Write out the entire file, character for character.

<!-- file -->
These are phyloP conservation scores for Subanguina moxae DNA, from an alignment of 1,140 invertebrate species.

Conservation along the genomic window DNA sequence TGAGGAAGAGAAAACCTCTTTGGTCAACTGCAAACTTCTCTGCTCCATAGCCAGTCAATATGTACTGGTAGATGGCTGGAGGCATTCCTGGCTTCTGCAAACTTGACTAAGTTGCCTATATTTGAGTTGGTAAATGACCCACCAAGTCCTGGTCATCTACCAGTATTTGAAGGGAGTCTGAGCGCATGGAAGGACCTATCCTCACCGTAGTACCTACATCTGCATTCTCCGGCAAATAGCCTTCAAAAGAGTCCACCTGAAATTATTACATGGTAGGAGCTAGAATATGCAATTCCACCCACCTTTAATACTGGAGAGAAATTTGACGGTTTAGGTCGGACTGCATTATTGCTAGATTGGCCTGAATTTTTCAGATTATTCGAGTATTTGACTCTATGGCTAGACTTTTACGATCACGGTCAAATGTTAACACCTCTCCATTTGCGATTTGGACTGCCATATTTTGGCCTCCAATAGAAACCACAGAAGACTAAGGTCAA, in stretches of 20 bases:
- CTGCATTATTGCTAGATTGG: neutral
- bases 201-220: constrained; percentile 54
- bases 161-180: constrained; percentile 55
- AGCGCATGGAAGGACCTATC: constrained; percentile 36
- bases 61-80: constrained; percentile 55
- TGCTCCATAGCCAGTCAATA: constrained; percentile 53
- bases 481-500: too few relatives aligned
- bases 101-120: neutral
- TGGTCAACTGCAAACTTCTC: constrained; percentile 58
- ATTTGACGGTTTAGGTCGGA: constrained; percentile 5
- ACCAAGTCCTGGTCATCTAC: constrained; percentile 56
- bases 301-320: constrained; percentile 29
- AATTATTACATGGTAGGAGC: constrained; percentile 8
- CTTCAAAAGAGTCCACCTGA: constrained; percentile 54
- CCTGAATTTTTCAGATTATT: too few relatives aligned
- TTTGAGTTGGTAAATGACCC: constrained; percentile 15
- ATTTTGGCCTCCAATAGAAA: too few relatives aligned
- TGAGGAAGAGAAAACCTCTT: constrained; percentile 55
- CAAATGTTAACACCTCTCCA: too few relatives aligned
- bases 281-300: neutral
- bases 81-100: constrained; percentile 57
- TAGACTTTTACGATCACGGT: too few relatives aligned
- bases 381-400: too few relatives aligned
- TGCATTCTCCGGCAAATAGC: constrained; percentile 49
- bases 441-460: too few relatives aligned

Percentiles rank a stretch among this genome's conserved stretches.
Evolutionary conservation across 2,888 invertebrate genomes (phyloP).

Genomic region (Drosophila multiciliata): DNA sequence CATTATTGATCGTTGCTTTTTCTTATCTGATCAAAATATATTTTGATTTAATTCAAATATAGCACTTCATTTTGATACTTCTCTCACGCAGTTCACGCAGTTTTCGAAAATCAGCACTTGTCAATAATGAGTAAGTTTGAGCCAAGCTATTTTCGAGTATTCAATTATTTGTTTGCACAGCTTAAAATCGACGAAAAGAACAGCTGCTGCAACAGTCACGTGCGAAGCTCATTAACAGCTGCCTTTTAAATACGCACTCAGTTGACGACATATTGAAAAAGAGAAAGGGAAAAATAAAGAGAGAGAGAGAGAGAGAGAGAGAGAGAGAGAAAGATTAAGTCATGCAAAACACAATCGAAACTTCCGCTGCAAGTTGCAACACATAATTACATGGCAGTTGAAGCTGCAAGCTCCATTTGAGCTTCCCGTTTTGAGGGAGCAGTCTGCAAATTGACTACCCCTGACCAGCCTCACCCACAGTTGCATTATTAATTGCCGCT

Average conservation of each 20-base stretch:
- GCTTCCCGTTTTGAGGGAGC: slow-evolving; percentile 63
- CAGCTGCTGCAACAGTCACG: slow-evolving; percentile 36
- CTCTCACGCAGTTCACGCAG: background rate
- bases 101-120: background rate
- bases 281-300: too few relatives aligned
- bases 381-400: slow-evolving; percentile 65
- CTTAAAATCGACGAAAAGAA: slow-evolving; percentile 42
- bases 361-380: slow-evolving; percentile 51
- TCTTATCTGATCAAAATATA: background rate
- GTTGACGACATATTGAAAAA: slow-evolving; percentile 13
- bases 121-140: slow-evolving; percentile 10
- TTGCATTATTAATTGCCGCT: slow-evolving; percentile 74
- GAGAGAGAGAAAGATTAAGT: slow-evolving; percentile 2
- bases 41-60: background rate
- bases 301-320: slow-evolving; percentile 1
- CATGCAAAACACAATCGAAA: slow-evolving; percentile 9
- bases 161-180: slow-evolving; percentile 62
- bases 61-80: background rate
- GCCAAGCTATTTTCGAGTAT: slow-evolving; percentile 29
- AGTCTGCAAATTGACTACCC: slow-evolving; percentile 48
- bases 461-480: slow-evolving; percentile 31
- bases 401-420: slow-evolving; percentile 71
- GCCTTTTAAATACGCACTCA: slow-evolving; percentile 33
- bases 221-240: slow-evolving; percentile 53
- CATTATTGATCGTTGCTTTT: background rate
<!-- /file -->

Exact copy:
These are phyloP conservation scores for Subanguina moxae DNA, from an alignment of 1,140 invertebrate species.

Conservation along the genomic window DNA sequence TGAGGAAGAGAAAACCTCTTTGGTCAACTGCAAACTTCTCTGCTCCATAGCCAGTCAATATGTACTGGTAGATGGCTGGAGGCATTCCTGGCTTCTGCAAACTTGACTAAGTTGCCTATATTTGAGTTGGTAAATGACCCACCAAGTCCTGGTCATCTACCAGTATTTGAAGGGAGTCTGAGCGCATGGAAGGACCTATCCTCACCGTAGTACCTACATCTGCATTCTCCGGCAAATAGCCTTCAAAAGAGTCCACCTGAAATTATTACATGGTAGGAGCTAGAATATGCAATTCCACCCACCTTTAATACTGGAGAGAAATTTGACGGTTTAGGTCGGACTGCATTATTGCTAGATTGGCCTGAATTTTTCAGATTATTCGAGTATTTGACTCTATGGCTAGACTTTTACGATCACGGTCAAATGTTAACACCTCTCCATTTGCGATTTGGACTGCCATATTTTGGCCTCCAATAGAAACCACAGAAGACTAAGGTCAA, in stretches of 20 bases:
- CTGCATTATTGCTAGATTGG: neutral
- bases 201-220: constrained; percentile 54
- bases 161-180: constrained; percentile 55
- AGCGCATGGAAGGACCTATC: constrained; percentile 36
- bases 61-80: constrained; percentile 55
- TGCTCCATAGCCAGTCAATA: constrained; percentile 53
- bases 481-500: too few relatives aligned
- bases 101-120: neutral
- TGGTCAACTGCAAACTTCTC: constrained; percentile 58
- ATTTGACGGTTTAGGTCGGA: constrained; percentile 5
- ACCAAGTCCTGGTCATCTAC: constrained; percentile 56
- bases 301-320: constrained; percentile 29
- AATTATTACATGGTAGGAGC: constrained; percentile 8
- CTTCAAAAGAGTCCACCTGA: constrained; percentile 54
- CCTGAATTTTTCAGATTATT: too few relatives aligned
- TTTGAGTTGGTAAATGACCC: constrained; percentile 15
- ATTTTGGCCTCCAATAGAAA: too few relatives aligned
- TGAGGAAGAGAAAACCTCTT: constrained; percentile 55
- CAAATGTTAACACCTCTCCA: too few relatives aligned
- bases 281-300: neutral
- bases 81-100: constrained; percentile 57
- TAGACTTTTACGATCACGGT: too few relatives aligned
- bases 381-400: too few relatives aligned
- TGCATTCTCCGGCAAATAGC: constrained; percentile 49
- bases 441-460: too few relatives aligned

Percentiles rank a stretch among this genome's conserved stretches.
Evolutionary conservation across 2,888 invertebrate genomes (phyloP).

Genomic region (Drosophila multiciliata): DNA sequence CATTATTGATCGTTGCTTTTTCTTATCTGATCAAAATATATTTTGATTTAATTCAAATATAGCACTTCATTTTGATACTTCTCTCACGCAGTTCACGCAGTTTTCGAAAATCAGCACTTGTCAATAATGAGTAAGTTTGAGCCAAGCTATTTTCGAGTATTCAATTATTTGTTTGCACAGCTTAAAATCGACGAAAAGAACAGCTGCTGCAACAGTCACGTGCGAAGCTCATTAACAGCTGCCTTTTAAATACGCACTCAGTTGACGACATATTGAAAAAGAGAAAGGGAAAAATAAAGAGAGAGAGAGAGAGAGAGAGAGAGAGAGAGAAAGATTAAGTCATGCAAAACACAATCGAAACTTCCGCTGCAAGTTGCAACACATAATTACATGGCAGTTGAAGCTGCAAGCTCCATTTGAGCTTCCCGTTTTGAGGGAGCAGTCTGCAAATTGACTACCCCTGACCAGCCTCACCCACAGTTGCATTATTAATTGCCGCT

Average conservation of each 20-base stretch:
- GCTTCCCGTTTTGAGGGAGC: slow-evolving; percentile 63
- CAGCTGCTGCAACAGTCACG: slow-evolving; percentile 36
- CTCTCACGCAGTTCACGCAG: background rate
- bases 101-120: background rate
- bases 281-300: too few relatives aligned
- bases 381-400: slow-evolving; percentile 65
- CTTAAAATCGACGAAAAGAA: slow-evolving; percentile 42
- bases 361-380: slow-evolving; percentile 51
- TCTTATCTGATCAAAATATA: background rate
- GTTGACGACATATTGAAAAA: slow-evolving; percentile 13
- bases 121-140: slow-evolving; percentile 10
- TTGCATTATTAATTGCCGCT: slow-evolving; percentile 74
- GAGAGAGAGAAAGATTAAGT: slow-evolving; percentile 2
- bases 41-60: background rate
- bases 301-320: slow-evolving; percentile 1
- CATGCAAAACACAATCGAAA: slow-evolving; percentile 9
- bases 161-180: slow-evolving; percentile 62
- bases 61-80: background rate
- GCCAAGCTATTTTCGAGTAT: slow-evolving; percentile 29
- AGTCTGCAAATTGACTACCC: slow-evolving; percentile 48
- bases 461-480: slow-evolving; percentile 31
- bases 401-420: slow-evolving; percentile 71
- GCCTTTTAAATACGCACTCA: slow-evolving; percentile 33
- bases 221-240: slow-evolving; percentile 53
- CATTATTGATCGTTGCTTTT: background rate